There’s been a lot of speculation as to what we were going to get with Civilization VI. From the somewhat different art style to the curious new civilizations and their leaders, we’ve been getting trickles and tidbits of info, but today we have something far more substantial to offer. We got some hands-on time with an early version of the game and we’ve got to say, this may be the most enjoyable Civilization system yet. There are some kinks to iron out and certainly some things we’d like to see before its release on 21 October, 2016, but all in all, this is a game that’s sure to delight any 4X fan with a fantastic blend of micro- and macro management.
Firing squad, Circa 650BC. Poor sap.
We’re certain the fans are already wondering. Is it like Civilization V? If so, early Civ V or post expansions? Or perhaps it’s more like Beyond Earth? Well, the answer is yes to most of that. Civilization VI doesn’t really go out to deconstruct what is mostly a good thing. Instead it mostly works to make what’s come before even better. There’s reduction here, expansion there, and a multitude of options to make every play style happy for the most part.
In the preview build we only had Prince difficulty to work with. We played on a continents map with eight civs, but tiny, large, Pangea, and Island maps were also available. We got 10 of the 20 civs that will be in the final game and from what it appeared, they are much more balanced than they were previously. Germany was pretty lousy early on in Civilization V with an early perk that gave a chance to recruit defeated barbarians, but this time around, they get attack bonuses against all City-States as well as a specialized district that increases their production. Much of the civilizations we saw have new bonuses in this way that make them far more balanced than ever before.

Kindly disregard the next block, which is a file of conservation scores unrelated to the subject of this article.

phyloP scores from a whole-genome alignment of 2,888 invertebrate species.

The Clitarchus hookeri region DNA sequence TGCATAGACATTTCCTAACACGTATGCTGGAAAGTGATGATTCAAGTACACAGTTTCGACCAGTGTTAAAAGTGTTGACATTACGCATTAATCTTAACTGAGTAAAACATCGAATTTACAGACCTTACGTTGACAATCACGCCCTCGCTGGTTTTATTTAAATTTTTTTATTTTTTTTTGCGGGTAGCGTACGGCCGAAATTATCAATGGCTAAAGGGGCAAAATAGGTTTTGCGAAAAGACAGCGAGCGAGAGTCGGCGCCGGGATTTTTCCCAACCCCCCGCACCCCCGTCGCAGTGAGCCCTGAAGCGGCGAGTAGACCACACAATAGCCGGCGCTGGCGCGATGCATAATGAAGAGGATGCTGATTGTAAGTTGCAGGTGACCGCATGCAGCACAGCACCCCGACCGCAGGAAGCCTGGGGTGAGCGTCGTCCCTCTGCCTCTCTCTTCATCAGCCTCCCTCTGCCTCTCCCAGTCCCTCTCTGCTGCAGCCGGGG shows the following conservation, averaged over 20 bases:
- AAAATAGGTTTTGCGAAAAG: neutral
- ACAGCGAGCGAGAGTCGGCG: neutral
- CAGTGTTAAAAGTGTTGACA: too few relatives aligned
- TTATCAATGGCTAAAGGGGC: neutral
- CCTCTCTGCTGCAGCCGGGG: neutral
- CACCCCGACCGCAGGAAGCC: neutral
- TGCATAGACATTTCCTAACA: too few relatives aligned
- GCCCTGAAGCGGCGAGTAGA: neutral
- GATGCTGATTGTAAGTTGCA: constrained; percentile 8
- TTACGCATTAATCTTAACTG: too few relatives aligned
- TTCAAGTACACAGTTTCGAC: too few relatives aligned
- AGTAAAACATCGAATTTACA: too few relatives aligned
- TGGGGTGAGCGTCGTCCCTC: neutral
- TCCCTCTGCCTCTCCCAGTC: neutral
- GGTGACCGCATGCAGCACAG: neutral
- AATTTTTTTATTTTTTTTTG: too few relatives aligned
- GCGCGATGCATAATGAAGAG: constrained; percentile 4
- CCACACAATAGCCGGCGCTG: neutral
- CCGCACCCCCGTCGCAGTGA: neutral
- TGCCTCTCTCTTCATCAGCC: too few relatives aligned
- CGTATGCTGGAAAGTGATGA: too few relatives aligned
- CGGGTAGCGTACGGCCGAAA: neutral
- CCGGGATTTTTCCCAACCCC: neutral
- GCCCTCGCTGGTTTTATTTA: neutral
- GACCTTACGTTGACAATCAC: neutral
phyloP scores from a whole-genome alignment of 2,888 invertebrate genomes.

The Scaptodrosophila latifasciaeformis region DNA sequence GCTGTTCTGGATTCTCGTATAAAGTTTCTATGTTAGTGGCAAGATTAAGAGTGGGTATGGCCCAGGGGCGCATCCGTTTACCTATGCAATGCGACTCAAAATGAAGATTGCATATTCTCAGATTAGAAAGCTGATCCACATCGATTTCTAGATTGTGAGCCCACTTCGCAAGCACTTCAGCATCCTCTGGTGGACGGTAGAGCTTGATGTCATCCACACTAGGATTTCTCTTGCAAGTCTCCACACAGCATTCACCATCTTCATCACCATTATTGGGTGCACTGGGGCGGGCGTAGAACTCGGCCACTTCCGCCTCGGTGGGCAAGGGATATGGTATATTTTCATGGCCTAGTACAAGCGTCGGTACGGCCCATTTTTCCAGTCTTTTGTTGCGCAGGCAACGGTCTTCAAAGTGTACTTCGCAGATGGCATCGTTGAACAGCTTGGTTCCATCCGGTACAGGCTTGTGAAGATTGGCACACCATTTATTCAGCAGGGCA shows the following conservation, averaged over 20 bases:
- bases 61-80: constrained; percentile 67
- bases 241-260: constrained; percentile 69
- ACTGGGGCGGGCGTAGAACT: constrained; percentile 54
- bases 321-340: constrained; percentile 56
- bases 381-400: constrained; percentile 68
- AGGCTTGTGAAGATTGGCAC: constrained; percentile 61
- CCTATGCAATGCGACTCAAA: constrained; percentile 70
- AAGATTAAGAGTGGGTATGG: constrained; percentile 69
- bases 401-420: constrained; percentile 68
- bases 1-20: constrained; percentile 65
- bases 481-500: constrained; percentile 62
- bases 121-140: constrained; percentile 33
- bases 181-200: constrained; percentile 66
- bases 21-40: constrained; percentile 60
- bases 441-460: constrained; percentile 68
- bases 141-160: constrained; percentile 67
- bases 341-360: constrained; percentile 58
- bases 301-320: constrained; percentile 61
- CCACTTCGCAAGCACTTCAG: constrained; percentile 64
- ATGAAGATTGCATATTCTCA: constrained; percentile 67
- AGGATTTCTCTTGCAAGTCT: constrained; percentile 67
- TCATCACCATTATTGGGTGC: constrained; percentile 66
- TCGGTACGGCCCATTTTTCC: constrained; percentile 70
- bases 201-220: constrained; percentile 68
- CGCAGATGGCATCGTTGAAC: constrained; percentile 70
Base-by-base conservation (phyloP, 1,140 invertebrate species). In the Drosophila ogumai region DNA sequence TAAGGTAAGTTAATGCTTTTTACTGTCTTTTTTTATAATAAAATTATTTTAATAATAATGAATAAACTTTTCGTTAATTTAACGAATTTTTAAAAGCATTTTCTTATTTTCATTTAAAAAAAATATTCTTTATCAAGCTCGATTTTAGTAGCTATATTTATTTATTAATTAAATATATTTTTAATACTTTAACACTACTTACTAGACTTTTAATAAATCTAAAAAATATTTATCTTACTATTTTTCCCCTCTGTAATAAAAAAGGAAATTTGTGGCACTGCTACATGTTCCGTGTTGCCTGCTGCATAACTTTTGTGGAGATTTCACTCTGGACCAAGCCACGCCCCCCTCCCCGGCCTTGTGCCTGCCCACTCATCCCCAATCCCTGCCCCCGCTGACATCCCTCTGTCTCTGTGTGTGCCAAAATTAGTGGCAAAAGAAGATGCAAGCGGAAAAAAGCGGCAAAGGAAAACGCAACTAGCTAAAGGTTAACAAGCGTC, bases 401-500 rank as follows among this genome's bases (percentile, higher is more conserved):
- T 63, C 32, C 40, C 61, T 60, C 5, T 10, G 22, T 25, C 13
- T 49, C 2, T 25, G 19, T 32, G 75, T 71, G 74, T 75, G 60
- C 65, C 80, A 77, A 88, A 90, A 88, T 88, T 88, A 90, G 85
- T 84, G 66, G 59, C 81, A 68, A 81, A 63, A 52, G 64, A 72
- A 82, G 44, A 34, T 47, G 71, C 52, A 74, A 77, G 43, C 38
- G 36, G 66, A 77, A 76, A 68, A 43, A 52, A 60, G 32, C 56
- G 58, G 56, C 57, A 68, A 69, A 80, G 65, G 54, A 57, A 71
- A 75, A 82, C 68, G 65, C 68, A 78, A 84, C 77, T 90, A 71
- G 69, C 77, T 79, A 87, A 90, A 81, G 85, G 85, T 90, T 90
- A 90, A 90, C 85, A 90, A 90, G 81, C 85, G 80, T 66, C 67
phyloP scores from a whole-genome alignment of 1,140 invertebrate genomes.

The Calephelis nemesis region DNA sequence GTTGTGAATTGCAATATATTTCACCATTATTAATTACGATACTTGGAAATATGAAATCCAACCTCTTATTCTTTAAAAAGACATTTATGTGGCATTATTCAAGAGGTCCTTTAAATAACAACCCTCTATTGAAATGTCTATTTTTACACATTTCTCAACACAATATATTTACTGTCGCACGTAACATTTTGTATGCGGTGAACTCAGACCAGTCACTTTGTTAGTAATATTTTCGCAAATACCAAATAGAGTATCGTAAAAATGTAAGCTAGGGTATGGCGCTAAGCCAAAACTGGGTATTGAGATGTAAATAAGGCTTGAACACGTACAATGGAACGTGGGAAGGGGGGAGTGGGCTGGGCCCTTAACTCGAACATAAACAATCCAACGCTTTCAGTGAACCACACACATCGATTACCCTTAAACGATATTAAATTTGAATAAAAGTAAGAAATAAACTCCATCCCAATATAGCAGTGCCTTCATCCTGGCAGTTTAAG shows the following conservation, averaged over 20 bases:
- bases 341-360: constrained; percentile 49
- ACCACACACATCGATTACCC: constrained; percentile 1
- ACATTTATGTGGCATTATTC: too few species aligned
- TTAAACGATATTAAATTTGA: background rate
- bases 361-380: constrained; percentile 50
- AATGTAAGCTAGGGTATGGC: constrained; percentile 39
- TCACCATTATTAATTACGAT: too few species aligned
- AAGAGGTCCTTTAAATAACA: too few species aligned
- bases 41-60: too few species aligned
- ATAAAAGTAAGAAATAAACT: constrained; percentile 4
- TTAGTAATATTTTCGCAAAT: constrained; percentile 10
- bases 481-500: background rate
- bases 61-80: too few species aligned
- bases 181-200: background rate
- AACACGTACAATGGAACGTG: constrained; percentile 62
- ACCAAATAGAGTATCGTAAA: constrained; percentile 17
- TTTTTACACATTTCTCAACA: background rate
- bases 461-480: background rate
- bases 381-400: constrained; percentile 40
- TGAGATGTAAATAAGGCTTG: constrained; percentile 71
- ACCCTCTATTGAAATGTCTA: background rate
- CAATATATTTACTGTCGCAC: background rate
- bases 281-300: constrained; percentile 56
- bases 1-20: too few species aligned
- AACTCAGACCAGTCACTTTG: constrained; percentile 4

Many of the civilization bonuses have been reworked in pretty balanced and enjoyable ways.
Speaking of districts, building your cities is a far different process. As you unlock the technology to do so, you build specialized districts in your city that each handle specific resources. Merchant districts produce gold and allow trade routes, campuses supply science, industrial zones provide production, culture districts supply culture, encampments grant bonuses to units and city defense, and entertainment districts provide happiness to your citizens. Once a district is built, you can begin to improve it with bonus buildings that can be built over time or purchased. For instance, once you have a campus, you can build a library and university there. Moreover, these districts take their surroundings into consideration. A merchant district adjacent to an industrial zone and your main city will create more gold than if it were simply on the edge of your property. Considering location is paramount to getting the most out of your districts and enjoyable in the city planning aspect.
Of course you can still build improvements too and with that comes one of the most jarring changes to the game. Builder units are in charge of producing farms, wood mills, mines and the like, but each builder only has three uses before they disappear. This was bizarre and kind of annoying at first, but it makes you choose more carefully what you want to do with your land and in the end, there are perks and bonuses to allow you to get more out of training and using builders if you’d like. It can still get annoying having to take the time to train or buy builder after builder, but everyone has to deal with the same thing. It’s not unbalanced, but it does feel sort of like an extra inconvenience until you can reach those aforementioned perks and bonuses.